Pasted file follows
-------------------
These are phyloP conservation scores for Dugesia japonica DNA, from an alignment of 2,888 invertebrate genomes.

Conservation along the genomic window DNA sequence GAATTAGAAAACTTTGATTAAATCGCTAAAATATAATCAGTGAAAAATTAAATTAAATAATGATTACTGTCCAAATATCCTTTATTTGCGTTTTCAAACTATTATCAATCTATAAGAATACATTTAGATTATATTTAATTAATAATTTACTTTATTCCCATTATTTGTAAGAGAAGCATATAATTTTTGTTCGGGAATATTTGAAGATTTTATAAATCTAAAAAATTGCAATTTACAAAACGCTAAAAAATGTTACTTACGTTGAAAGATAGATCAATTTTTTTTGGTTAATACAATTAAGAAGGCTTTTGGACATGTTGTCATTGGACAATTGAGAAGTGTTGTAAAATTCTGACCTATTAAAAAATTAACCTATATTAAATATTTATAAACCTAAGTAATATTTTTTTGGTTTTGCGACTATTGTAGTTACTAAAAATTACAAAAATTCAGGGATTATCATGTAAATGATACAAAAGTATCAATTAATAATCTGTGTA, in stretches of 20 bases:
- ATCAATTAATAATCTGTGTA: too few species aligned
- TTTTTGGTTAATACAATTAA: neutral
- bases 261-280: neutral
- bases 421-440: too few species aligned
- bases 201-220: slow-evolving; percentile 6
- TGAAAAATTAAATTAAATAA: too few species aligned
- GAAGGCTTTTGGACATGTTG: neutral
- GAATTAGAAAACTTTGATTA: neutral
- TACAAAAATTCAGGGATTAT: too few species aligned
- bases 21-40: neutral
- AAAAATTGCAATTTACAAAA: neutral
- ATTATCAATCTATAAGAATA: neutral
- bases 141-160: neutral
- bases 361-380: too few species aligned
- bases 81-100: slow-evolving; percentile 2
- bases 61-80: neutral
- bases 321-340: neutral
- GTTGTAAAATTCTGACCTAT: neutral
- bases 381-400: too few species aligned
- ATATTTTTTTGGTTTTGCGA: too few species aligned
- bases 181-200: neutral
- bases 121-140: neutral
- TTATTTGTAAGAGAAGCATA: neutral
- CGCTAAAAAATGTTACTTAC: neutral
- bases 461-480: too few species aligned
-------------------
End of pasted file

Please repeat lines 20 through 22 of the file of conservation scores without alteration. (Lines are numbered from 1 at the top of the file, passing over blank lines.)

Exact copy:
- GTTGTAAAATTCTGACCTAT: neutral
- bases 381-400: too few species aligned
- ATATTTTTTTGGTTTTGCGA: too few species aligned